The second ministry’s structure classification is based on the functions of the ministries. Because there is no specific number of ministers in each cabinet, the number of ministries varies based on the prime minister’s vision and his plan to accomplish the public will and to provide public services (United Nations, 2004). Generally speaking, the established ministry should fall into one of three categories: First, the interior ministry pertains to the preservation of safety, public security, and state sovereignty; second, management of religious affairs and holy places is responsible for mosques, places of worships, and all holy ceremonies (Massadeh, 1999); and third, public goods and services ministries provide public services, such as public education, public health care, social protection, and welfare ministries, to all Jordanians.

Judiciary branch

Judicial power is an independent entity and is represented by the courts of law and varies in its types and degrees (United Nations, 2004). According to Article 97 of the Constitution of Jordan, “judges are independent, and in the exercise of their judicial functions they are subject to no authority other than of the law.” As is argued, judges are appointed and terminated by the king (Constitution of Jordan, Article 98; United Nations, 2004). The major categories of the courts of law are 1) civil courts that pertain to civil and criminal cases; 2) religious courts, which concern Sharia and other religious community issues; and 3) special courts that include military courts, police courts, and municipal courts (Constitution of Jordan, Article 99; United Nations, 2004). The founding of any different courts, its category, function, and jurisdiction boundary, should be defined by a special law (Constitution of Jordan, Article 100).

Local government

Jordan has been divided into 12 governorates; geographically, the governorates of Jordan is divided into three regions: the north region, the central region, and the southern region. This geographic division is based on geographic connections and population centers (Ministry of Interior, 2016).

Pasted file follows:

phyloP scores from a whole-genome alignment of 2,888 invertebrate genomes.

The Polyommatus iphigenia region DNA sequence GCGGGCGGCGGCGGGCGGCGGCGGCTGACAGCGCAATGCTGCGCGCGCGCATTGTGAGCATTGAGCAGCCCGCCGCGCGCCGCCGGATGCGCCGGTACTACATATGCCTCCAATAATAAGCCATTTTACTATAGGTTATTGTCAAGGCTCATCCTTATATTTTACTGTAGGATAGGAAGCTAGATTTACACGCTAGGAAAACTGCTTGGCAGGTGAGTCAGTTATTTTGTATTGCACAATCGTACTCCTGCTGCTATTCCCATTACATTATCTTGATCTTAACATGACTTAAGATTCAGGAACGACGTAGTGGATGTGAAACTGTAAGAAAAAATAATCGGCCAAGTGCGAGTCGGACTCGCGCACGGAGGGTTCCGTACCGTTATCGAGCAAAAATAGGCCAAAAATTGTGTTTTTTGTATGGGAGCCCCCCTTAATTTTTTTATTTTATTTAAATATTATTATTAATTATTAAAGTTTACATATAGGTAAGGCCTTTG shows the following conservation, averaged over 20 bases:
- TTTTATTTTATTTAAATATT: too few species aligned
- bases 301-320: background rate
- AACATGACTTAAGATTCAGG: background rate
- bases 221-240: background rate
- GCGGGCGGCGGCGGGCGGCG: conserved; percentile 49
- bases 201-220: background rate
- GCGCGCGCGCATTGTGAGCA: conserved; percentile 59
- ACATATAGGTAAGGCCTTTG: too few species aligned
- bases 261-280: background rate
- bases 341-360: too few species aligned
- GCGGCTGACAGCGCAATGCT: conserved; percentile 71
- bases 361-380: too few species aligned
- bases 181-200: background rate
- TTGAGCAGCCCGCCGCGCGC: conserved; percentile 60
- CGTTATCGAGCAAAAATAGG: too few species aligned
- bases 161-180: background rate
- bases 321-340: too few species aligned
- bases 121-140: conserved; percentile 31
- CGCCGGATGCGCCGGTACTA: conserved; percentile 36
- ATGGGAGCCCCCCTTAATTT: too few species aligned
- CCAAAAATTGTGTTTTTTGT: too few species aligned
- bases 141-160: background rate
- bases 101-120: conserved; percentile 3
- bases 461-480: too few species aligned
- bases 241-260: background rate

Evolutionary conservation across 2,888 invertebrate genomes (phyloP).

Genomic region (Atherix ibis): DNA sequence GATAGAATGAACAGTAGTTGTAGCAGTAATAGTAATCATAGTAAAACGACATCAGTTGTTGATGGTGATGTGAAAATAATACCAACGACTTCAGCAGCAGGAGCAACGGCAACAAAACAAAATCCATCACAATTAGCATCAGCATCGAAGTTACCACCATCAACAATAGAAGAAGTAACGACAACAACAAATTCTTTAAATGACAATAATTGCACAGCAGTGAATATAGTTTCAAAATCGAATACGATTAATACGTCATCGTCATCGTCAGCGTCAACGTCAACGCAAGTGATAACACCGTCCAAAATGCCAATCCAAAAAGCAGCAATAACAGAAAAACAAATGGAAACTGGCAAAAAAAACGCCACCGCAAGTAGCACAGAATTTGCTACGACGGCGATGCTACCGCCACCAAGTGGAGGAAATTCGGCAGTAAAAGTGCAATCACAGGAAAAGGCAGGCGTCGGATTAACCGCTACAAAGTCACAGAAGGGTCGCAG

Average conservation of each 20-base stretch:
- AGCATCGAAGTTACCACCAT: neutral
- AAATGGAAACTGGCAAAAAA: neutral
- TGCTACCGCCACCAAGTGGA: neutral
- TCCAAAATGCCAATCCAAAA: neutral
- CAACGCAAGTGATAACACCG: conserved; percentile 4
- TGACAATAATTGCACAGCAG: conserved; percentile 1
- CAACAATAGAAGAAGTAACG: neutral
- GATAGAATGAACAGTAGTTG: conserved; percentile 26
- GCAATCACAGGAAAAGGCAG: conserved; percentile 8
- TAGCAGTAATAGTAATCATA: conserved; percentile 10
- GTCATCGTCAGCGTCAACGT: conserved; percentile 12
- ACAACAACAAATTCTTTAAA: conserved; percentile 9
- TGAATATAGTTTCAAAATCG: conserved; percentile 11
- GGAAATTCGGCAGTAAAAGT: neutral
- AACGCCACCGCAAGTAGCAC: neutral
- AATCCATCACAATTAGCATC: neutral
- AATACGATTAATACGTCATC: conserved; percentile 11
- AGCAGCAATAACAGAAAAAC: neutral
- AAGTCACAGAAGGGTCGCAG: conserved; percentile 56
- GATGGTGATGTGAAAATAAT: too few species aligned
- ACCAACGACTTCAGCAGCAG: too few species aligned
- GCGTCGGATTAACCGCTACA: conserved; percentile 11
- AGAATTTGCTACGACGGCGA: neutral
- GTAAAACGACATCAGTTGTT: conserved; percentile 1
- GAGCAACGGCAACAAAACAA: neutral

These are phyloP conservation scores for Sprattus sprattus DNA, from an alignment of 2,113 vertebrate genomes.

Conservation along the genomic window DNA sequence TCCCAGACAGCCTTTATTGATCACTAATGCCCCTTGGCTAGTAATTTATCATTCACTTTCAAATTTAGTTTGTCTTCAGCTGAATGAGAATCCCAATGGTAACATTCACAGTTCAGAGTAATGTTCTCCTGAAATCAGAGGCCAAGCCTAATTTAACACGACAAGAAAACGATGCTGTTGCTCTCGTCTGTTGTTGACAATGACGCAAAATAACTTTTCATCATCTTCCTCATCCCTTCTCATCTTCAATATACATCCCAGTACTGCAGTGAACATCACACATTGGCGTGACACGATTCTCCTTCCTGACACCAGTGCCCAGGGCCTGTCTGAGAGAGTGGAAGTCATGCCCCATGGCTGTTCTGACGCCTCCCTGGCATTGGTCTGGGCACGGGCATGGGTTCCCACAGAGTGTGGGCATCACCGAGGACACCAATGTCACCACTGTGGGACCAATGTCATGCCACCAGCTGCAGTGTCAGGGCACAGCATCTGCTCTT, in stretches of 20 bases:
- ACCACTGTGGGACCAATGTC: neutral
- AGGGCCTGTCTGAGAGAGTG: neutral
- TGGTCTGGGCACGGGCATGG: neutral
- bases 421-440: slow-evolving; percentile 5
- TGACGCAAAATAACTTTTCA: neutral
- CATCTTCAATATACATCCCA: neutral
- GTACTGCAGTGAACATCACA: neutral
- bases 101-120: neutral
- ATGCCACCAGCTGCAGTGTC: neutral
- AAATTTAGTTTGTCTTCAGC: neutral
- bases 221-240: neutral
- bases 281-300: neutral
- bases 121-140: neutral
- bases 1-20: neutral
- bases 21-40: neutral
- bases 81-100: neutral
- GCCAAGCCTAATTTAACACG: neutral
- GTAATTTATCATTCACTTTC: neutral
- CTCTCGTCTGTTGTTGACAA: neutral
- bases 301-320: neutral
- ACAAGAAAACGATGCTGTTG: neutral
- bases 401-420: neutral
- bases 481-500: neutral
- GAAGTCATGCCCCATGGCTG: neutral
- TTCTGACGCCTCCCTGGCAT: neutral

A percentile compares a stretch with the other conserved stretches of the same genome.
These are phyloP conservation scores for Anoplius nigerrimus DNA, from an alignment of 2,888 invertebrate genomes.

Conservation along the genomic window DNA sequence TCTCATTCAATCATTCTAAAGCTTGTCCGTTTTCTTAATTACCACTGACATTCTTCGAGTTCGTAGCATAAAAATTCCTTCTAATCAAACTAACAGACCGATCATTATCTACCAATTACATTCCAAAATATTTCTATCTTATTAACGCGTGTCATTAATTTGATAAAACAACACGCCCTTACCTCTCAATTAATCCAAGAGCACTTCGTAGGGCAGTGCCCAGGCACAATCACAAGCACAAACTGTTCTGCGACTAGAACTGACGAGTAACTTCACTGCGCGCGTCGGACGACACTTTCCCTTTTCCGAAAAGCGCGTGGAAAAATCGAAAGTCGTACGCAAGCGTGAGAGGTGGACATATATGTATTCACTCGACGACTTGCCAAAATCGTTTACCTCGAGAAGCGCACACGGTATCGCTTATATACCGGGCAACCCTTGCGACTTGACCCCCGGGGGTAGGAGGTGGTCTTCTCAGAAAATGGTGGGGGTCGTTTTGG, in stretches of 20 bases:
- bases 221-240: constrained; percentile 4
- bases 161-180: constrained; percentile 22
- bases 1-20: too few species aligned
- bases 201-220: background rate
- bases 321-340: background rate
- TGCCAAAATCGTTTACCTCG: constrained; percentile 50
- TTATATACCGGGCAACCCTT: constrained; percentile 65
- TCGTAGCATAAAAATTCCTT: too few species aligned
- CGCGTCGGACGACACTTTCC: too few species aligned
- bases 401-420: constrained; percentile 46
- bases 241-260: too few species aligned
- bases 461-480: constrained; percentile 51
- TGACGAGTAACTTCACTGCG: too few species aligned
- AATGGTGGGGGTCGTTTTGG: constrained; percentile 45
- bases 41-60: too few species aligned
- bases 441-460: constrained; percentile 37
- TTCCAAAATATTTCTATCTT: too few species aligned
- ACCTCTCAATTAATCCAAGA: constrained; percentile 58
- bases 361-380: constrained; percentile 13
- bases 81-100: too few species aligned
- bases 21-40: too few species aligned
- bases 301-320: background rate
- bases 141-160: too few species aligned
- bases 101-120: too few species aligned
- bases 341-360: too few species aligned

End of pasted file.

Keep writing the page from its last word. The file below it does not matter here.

The administration of each governorate is the responsibility of an appointed governor, who is the head of that governorate and who has direct contact with the interior minister and reports to him (Massadeh 1999; United Nations, 2004). In essence, the Governorates of Jordan are an extension of Jordan’s central government and are part of the Ministry of Interior (United Nations, 2004). In short, a governor is responsible for coordinating ministries’ regional office actions and for participating in setting the agenda of the ministries’ regional offices based on the need of a governorate and the available resources (Massadeh, 1999).

Municipal councils in a governorate are elected for four years by the residents to deal with local issues and local services within the governorate’s borders. Local governments and municipal offices are dependent on central government subsidies because municipal offices do not have a wide autonomy to generate new revenue sources (Massadeh, 1999). To illustrate, municipal councils are only eligible to collect taxes and service fees as previously defined by the central government and ministry regional offices.

Non-central Public Administration Organizations